From: Jim Buckley
We sometimes encounter the "too shallow" objection during construction but rarely after first fire. We try not to oversell the Rumfords ("maybe you'd rather have a regular fireplace and you're not ready for a Rumford") and on jobs where we are dealing with the architect or decorator and are not in contact with the owner we try to make sure the owners are on board.
But it sounds like you did that, and now here we are.
In the end I would make it deeper. It's easy to make it look deeper by adding a surround with a deeper return. On this large fireplace you could add 8" to a foot of decorative surround out in front with no problem.
Before doing anything, however, I would ask why the owner wants it deeper. How big a log does he want to burn? He should be able to burn four foot logs in it the way it is. One feature of a shallow fireplace is that a given fire is more up front and looks bigger than it would tucked back inside a deeper fireplace, so you may make the fireplace deeper and get bigger logs in it with no effect other than to waste wood.
On a cautionary note, I would not rebuild the fireback at a slant as a way to make the box deeper at the hearth since in such a tall fireplace the slanted fireback makes it difficult to build tipi style fires with the logs standing on end (see Building A Fire In Your Rumford), and the slanted fireback will also tend to cast smoke forward and make the fireplace more likely to smoke.
Ask your customer to call me and I'll ask if he has a car he would like to bring over so I can fiddle with it and make it burn more gas. Then at least he'll be ticked at me instead of you.
I am going to build or have built a fireplace at my cabin this summer. I like the heat reflection qualities of the Rumford but I also like big fires. Since I am only up to the cabin maybe 10 times during the cold months I am not so concerned with efficiency, but it would be nice to have a big open fire that heats the room. Basically, the Rumford is too narrow for the type of fires of which I have grown accustomed.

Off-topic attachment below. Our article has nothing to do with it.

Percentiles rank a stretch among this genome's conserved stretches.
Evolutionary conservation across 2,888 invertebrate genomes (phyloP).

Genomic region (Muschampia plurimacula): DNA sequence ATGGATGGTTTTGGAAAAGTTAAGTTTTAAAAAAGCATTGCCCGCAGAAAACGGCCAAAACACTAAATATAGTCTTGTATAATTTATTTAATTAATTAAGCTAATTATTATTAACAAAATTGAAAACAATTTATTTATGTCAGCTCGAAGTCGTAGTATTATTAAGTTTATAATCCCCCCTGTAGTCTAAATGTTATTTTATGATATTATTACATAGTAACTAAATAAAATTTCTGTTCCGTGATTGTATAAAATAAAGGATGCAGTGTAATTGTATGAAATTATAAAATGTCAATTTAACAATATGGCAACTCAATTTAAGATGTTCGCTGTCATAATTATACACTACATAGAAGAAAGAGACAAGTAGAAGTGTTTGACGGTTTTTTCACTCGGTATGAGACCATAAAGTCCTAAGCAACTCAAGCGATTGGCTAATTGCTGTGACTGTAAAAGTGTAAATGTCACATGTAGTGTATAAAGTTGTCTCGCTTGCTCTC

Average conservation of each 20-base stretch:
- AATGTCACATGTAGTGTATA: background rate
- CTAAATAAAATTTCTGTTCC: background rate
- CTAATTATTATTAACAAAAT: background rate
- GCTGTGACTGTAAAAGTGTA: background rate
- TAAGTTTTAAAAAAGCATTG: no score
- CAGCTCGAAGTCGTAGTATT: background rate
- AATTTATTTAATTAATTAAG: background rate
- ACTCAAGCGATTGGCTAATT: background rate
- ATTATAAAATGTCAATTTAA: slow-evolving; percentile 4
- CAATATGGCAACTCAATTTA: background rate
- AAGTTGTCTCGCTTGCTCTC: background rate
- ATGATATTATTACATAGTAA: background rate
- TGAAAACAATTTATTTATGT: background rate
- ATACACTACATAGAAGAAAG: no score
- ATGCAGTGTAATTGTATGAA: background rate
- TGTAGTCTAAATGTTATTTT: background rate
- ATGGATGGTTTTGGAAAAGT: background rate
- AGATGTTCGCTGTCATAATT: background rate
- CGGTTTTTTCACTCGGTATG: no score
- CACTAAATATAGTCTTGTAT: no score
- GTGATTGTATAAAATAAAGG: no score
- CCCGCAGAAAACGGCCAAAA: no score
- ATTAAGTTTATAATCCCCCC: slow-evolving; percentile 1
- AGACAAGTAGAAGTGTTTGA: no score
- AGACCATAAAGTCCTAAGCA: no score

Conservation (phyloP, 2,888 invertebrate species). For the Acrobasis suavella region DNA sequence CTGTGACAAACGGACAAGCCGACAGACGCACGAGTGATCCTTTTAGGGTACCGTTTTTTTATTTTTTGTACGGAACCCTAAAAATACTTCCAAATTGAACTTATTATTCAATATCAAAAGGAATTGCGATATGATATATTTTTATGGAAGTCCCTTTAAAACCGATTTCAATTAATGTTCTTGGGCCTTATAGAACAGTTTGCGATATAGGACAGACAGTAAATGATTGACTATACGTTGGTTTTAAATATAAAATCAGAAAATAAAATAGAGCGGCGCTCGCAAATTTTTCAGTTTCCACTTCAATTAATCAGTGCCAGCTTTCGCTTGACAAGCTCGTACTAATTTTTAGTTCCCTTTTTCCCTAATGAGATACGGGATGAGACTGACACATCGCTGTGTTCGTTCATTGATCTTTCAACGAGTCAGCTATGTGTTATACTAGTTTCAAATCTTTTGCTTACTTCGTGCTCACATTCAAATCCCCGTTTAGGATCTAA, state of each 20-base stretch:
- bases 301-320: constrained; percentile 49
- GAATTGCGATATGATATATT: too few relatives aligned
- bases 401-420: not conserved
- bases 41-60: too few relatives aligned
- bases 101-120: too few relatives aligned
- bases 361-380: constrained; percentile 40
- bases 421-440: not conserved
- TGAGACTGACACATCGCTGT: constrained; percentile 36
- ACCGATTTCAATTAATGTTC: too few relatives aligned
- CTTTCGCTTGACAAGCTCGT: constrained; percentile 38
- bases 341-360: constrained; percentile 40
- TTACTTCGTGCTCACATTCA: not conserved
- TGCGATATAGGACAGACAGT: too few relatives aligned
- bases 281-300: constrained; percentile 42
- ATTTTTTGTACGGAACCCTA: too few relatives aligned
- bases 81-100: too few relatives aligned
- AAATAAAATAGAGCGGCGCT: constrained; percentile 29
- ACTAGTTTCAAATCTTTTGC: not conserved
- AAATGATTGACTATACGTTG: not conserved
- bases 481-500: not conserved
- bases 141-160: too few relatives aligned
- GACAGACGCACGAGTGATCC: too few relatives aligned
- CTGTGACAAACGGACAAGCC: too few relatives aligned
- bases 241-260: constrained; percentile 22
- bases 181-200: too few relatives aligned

I have an idea though! One of the principles of the Rumford is that the side walls project at a 45 degree angle from the line defining the fireplace opening. Now say you change that angle to say 55 degrees like the more conventional fireplaces that reflect heat back into themselves but have ample room for a big fire with an added difference in the side wall. That change would be to place the blocks that make the side wall at 45 degree angle to the fireplace open line successively (like a saw tooth). This would give you the reflective side walls of the Rumford with a deeper box for a fire and it wouldn't appear to change the box floor square footage to flue opening ratio by very much.
I would appreciate your thoughts.
Go for it. I think we can make it work.
More practically, however, I would just make the fireplace deeper and wider in the back if that's what you want. Thomas Jefferson did the same thing, so you could call it the "Jefferson Variation". You're right that the fireplace won't be as efficient but we've learned we can make even square cook-top fireplaces draw well by incorpotrating a few Rumford principles, like the airfoil throat the right size.
Efficiency doesn't just mean you burn less wood, though. Think of it as performance. Like the pleasure of driving an efficient high performance car, you may never drive at 150 mph but it still feels good to drive to the grocery store. Efficient Rumfords look good and burn well. The shallow firebox heats the room better because the fire is up front and it "sees" more of the room. Another way to put it is you see more of the fire. A given size fire looks bigger in a shallow Rumford because it's more up front.